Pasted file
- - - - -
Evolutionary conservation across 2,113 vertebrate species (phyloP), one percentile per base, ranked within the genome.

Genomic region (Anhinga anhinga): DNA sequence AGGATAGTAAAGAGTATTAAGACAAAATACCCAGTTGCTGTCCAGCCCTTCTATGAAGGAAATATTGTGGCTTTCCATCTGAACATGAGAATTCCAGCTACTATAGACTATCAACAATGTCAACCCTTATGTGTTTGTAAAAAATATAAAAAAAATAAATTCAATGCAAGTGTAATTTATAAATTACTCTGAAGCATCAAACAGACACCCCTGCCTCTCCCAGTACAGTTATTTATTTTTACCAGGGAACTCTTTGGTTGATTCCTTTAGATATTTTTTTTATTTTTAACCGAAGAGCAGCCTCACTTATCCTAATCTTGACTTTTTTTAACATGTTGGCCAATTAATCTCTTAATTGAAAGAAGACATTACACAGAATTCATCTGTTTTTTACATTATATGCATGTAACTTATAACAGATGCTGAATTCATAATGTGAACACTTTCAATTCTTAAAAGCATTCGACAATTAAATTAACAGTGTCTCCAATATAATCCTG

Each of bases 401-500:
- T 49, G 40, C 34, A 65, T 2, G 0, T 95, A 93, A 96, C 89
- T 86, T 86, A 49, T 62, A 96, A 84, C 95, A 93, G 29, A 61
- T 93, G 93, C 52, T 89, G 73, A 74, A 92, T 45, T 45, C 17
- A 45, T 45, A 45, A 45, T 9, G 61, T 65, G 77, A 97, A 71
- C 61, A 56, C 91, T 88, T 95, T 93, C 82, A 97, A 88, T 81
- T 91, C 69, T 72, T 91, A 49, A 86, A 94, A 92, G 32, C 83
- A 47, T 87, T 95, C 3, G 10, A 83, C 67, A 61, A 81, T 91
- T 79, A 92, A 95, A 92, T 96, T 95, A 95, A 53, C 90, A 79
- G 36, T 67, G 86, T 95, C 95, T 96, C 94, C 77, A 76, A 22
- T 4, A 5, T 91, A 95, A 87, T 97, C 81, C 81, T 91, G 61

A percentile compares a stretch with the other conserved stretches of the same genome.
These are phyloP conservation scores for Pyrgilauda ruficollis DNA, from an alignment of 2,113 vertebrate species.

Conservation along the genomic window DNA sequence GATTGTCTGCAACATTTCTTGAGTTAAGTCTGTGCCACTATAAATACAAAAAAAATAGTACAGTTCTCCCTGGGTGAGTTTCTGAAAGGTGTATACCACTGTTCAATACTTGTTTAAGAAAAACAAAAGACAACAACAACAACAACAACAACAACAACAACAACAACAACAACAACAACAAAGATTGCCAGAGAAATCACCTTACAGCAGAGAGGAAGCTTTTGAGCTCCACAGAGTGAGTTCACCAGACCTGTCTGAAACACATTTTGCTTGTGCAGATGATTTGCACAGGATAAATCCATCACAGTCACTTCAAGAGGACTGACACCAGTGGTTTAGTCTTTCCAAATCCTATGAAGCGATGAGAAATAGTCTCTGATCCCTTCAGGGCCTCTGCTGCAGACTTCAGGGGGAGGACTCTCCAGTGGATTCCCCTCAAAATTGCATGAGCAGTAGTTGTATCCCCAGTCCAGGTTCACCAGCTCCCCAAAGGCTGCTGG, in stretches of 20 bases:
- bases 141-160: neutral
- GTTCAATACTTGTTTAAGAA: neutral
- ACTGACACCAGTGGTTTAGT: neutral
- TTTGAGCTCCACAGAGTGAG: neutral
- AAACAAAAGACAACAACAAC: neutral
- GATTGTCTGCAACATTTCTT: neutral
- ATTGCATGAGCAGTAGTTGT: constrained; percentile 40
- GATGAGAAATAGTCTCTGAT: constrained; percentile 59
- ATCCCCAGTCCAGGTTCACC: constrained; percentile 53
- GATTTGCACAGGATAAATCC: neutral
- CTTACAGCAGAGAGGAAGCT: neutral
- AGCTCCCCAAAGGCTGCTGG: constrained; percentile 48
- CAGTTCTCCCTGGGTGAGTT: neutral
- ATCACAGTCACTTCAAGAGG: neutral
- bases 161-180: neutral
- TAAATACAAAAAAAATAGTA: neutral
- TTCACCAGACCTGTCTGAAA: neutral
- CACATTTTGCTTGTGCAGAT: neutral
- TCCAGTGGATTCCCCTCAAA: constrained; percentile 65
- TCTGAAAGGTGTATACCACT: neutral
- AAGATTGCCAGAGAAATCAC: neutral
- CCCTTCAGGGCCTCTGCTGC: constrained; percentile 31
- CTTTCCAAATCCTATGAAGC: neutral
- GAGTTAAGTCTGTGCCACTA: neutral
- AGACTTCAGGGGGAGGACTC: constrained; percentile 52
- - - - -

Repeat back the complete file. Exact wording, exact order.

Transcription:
Evolutionary conservation across 2,113 vertebrate species (phyloP), one percentile per base, ranked within the genome.

Genomic region (Anhinga anhinga): DNA sequence AGGATAGTAAAGAGTATTAAGACAAAATACCCAGTTGCTGTCCAGCCCTTCTATGAAGGAAATATTGTGGCTTTCCATCTGAACATGAGAATTCCAGCTACTATAGACTATCAACAATGTCAACCCTTATGTGTTTGTAAAAAATATAAAAAAAATAAATTCAATGCAAGTGTAATTTATAAATTACTCTGAAGCATCAAACAGACACCCCTGCCTCTCCCAGTACAGTTATTTATTTTTACCAGGGAACTCTTTGGTTGATTCCTTTAGATATTTTTTTTATTTTTAACCGAAGAGCAGCCTCACTTATCCTAATCTTGACTTTTTTTAACATGTTGGCCAATTAATCTCTTAATTGAAAGAAGACATTACACAGAATTCATCTGTTTTTTACATTATATGCATGTAACTTATAACAGATGCTGAATTCATAATGTGAACACTTTCAATTCTTAAAAGCATTCGACAATTAAATTAACAGTGTCTCCAATATAATCCTG

Each of bases 401-500:
- T 49, G 40, C 34, A 65, T 2, G 0, T 95, A 93, A 96, C 89
- T 86, T 86, A 49, T 62, A 96, A 84, C 95, A 93, G 29, A 61
- T 93, G 93, C 52, T 89, G 73, A 74, A 92, T 45, T 45, C 17
- A 45, T 45, A 45, A 45, T 9, G 61, T 65, G 77, A 97, A 71
- C 61, A 56, C 91, T 88, T 95, T 93, C 82, A 97, A 88, T 81
- T 91, C 69, T 72, T 91, A 49, A 86, A 94, A 92, G 32, C 83
- A 47, T 87, T 95, C 3, G 10, A 83, C 67, A 61, A 81, T 91
- T 79, A 92, A 95, A 92, T 96, T 95, A 95, A 53, C 90, A 79
- G 36, T 67, G 86, T 95, C 95, T 96, C 94, C 77, A 76, A 22
- T 4, A 5, T 91, A 95, A 87, T 97, C 81, C 81, T 91, G 61

A percentile compares a stretch with the other conserved stretches of the same genome.
These are phyloP conservation scores for Pyrgilauda ruficollis DNA, from an alignment of 2,113 vertebrate species.

Conservation along the genomic window DNA sequence GATTGTCTGCAACATTTCTTGAGTTAAGTCTGTGCCACTATAAATACAAAAAAAATAGTACAGTTCTCCCTGGGTGAGTTTCTGAAAGGTGTATACCACTGTTCAATACTTGTTTAAGAAAAACAAAAGACAACAACAACAACAACAACAACAACAACAACAACAACAACAACAACAACAAAGATTGCCAGAGAAATCACCTTACAGCAGAGAGGAAGCTTTTGAGCTCCACAGAGTGAGTTCACCAGACCTGTCTGAAACACATTTTGCTTGTGCAGATGATTTGCACAGGATAAATCCATCACAGTCACTTCAAGAGGACTGACACCAGTGGTTTAGTCTTTCCAAATCCTATGAAGCGATGAGAAATAGTCTCTGATCCCTTCAGGGCCTCTGCTGCAGACTTCAGGGGGAGGACTCTCCAGTGGATTCCCCTCAAAATTGCATGAGCAGTAGTTGTATCCCCAGTCCAGGTTCACCAGCTCCCCAAAGGCTGCTGG, in stretches of 20 bases:
- bases 141-160: neutral
- GTTCAATACTTGTTTAAGAA: neutral
- ACTGACACCAGTGGTTTAGT: neutral
- TTTGAGCTCCACAGAGTGAG: neutral
- AAACAAAAGACAACAACAAC: neutral
- GATTGTCTGCAACATTTCTT: neutral
- ATTGCATGAGCAGTAGTTGT: constrained; percentile 40
- GATGAGAAATAGTCTCTGAT: constrained; percentile 59
- ATCCCCAGTCCAGGTTCACC: constrained; percentile 53
- GATTTGCACAGGATAAATCC: neutral
- CTTACAGCAGAGAGGAAGCT: neutral
- AGCTCCCCAAAGGCTGCTGG: constrained; percentile 48
- CAGTTCTCCCTGGGTGAGTT: neutral
- ATCACAGTCACTTCAAGAGG: neutral
- bases 161-180: neutral
- TAAATACAAAAAAAATAGTA: neutral
- TTCACCAGACCTGTCTGAAA: neutral
- CACATTTTGCTTGTGCAGAT: neutral
- TCCAGTGGATTCCCCTCAAA: constrained; percentile 65
- TCTGAAAGGTGTATACCACT: neutral
- AAGATTGCCAGAGAAATCAC: neutral
- CCCTTCAGGGCCTCTGCTGC: constrained; percentile 31
- CTTTCCAAATCCTATGAAGC: neutral
- GAGTTAAGTCTGTGCCACTA: neutral
- AGACTTCAGGGGGAGGACTC: constrained; percentile 52